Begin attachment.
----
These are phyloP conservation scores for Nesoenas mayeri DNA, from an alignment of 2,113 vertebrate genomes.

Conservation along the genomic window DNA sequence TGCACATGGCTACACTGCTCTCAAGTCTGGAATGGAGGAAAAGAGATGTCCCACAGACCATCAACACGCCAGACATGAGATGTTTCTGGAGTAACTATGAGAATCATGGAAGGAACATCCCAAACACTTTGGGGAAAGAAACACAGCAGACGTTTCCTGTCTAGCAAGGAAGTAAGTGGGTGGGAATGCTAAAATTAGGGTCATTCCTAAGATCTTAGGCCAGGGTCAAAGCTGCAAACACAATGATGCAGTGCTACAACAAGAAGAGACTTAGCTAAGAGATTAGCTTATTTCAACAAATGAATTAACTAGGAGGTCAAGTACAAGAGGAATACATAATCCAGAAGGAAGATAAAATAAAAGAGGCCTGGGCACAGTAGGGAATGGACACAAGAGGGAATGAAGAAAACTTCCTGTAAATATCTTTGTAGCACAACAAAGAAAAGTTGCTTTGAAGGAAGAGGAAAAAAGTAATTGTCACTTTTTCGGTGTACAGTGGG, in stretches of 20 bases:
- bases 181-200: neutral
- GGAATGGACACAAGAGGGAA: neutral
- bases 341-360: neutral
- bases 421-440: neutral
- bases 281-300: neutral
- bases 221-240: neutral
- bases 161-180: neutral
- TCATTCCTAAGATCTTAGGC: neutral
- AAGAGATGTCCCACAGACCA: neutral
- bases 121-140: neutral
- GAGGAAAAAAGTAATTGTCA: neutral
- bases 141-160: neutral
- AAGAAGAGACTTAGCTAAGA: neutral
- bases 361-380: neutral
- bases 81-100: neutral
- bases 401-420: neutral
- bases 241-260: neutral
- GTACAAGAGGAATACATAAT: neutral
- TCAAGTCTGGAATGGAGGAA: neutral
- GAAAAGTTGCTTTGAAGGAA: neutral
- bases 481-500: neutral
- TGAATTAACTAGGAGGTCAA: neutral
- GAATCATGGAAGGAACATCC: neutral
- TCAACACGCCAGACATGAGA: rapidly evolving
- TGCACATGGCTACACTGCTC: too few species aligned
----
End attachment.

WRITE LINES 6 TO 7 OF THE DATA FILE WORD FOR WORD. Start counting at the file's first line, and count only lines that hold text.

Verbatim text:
- bases 421-440: neutral
- bases 281-300: neutral